How to Play Chords on the Piano 15

In order to improve on your ability to quickly build these major, minor, and dominant chords, practice building all three types of chords in all 12 keys and playing them in both the left hand and right hand.

More to explore...


“Ain’t No Sunshine” and Drop-2 Voicings

The Bill Withers classic song “Ain’t No Sunshine” is a funky R&B standard that has also found a home in jazz circles. This is probably because the song has many traditional elements of jazz present in the song. For example, the song is based on an 8-bar modal cycle that features a minor blues-type of

Read More »

Willie’s Grand Piano And Studio Upgrade

I’ve been lucky enough to have some nice pianos in my life. My old studio piano was a 1925 Kanabe 6′ grand piano. My Kanabe and I have had some great memories together. In fact I wrote and rehearsed the songs for both of my albums on that piano. Now my Kanabe lives in my

Read More »
Jazzedge Teachers

Welcome Paul Buono

Paul Buono has returned to the JazzEdge family as an instructor.  His professional piano/keyboard experience includes national and international touring, university professor, musical director, pit musician, sideman, composer/arranger, middle school teacher, and even a brief stint as a… lawyer(?)!   Willie:  What got you started on the piano? Paul:  My grandfather was a very good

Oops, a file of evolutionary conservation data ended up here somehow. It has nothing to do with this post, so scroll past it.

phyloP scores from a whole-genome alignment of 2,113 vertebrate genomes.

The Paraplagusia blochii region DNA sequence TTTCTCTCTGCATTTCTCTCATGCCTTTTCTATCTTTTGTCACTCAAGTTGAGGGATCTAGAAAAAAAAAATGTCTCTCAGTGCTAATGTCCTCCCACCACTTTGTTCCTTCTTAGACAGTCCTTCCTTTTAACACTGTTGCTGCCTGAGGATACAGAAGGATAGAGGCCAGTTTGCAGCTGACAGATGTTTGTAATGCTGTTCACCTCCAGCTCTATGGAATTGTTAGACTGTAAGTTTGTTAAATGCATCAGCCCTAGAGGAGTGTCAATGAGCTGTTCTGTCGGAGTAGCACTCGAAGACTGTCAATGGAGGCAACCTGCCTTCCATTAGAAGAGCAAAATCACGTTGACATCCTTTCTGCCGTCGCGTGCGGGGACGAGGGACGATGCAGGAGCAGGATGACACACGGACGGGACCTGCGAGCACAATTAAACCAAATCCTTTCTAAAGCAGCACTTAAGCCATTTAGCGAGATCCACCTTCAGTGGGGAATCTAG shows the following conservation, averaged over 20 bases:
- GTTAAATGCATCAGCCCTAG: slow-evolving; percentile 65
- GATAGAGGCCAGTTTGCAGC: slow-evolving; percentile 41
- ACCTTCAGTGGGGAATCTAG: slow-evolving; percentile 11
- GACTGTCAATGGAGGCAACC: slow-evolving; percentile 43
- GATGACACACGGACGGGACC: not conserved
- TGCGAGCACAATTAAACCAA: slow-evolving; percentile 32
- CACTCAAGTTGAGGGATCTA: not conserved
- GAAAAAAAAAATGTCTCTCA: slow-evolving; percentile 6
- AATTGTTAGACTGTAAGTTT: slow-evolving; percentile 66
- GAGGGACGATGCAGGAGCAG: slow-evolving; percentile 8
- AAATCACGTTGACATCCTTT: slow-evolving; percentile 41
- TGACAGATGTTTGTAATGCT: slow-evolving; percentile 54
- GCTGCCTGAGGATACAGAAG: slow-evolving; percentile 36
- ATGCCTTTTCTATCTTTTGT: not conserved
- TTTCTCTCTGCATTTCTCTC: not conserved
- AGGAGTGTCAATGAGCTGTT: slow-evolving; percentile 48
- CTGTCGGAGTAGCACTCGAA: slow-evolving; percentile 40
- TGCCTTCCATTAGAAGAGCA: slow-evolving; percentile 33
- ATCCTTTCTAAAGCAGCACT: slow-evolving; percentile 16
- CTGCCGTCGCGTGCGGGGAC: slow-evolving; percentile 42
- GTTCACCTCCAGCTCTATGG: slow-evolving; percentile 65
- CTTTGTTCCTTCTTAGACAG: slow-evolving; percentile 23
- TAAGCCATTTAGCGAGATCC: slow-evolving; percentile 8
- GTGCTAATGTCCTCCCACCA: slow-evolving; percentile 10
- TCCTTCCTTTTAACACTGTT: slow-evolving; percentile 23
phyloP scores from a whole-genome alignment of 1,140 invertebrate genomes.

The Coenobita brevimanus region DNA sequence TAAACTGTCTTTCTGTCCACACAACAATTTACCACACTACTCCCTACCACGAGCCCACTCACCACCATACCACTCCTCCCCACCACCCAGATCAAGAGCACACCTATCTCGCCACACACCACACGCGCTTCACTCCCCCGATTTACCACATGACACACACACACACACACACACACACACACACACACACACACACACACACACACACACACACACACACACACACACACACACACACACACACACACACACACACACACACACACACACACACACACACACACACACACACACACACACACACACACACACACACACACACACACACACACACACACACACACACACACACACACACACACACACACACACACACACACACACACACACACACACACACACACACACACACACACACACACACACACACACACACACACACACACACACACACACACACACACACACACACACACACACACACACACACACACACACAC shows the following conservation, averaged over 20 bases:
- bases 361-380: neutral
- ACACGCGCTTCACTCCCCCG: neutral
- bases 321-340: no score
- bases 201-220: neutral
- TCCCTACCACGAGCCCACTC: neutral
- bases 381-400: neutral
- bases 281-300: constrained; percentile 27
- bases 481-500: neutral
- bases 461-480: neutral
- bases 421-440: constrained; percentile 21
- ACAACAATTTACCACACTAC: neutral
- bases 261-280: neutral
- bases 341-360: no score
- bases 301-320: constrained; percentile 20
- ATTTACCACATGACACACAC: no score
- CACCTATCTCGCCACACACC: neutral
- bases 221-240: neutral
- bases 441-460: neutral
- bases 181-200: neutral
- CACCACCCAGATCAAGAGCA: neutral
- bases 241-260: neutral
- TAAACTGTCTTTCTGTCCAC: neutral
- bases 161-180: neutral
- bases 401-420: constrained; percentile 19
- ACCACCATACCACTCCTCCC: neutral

Read More »

Organize Your Piano Practice

The hardest part of practicing the piano is finding the time.  In our busy world, it is not always easy to set aside 30 minutes a day to practice the piano. In addition, the fact that the piano is often practiced solo (not in a group setting) only exacerbates the situation. I’ve learned over the

Read More »
Piano Tips

Chord Progressions You Must Know

One of the first overwhelming concepts you encounter when you begin studying jazz piano is the number of chords and chord progressions. There are a lot. A real lot. But when you really break it down there are actually a finite number of chords. And to be perfectly honest with you, the VAST majority of

Read More »

Rhythm Exercises – Part 3 (Advanced)

In this article, our third in the “Rhythm Exercises” series, we’ll be looking at some advanced and challenging rhythmic exercises. These are really meant to test your rhythmic understanding and execution, so if they’re too difficult, don’t worry. Start off with our Part 1 and Part 2 rhythmic exercises, master those, and then build up

Read More »


Your email address will not be published. Required fields are marked *

  1. Olga,

    Willie is correct. The diagram you point to has a mistake. The first part of the diagram correctly shows there are 3 half steps between D# and F#. Then it incorrectly counts those half steps and labels them “4 half-steps”. Count them on a piano yourself and it will be clearer.

    In short, major chords are made of 4, then 3 half steps and minor chords are made with 3, then 4 half steps (as Willie says). Diminished chords are 3, then another 3 half steps, and the relatively rarer augmented chords are 4, then 4 half steps.

    – Jim

JPC glossary / key

  • RH – right hand
  • LH – left hand
  • HT – hands together
  • CM – contrary motion (to move in opposite directions)
  • Harmonically – to play as chords (all notes together at once)
  • Melodically – to play as a melody (single note) – arpeggiate
  • R7, R3, R37 – chord shells (Root-7th, Root-3rd, Root-3rd-7th respectively)
  • bpm – beats per minute. Refers to the metronome setting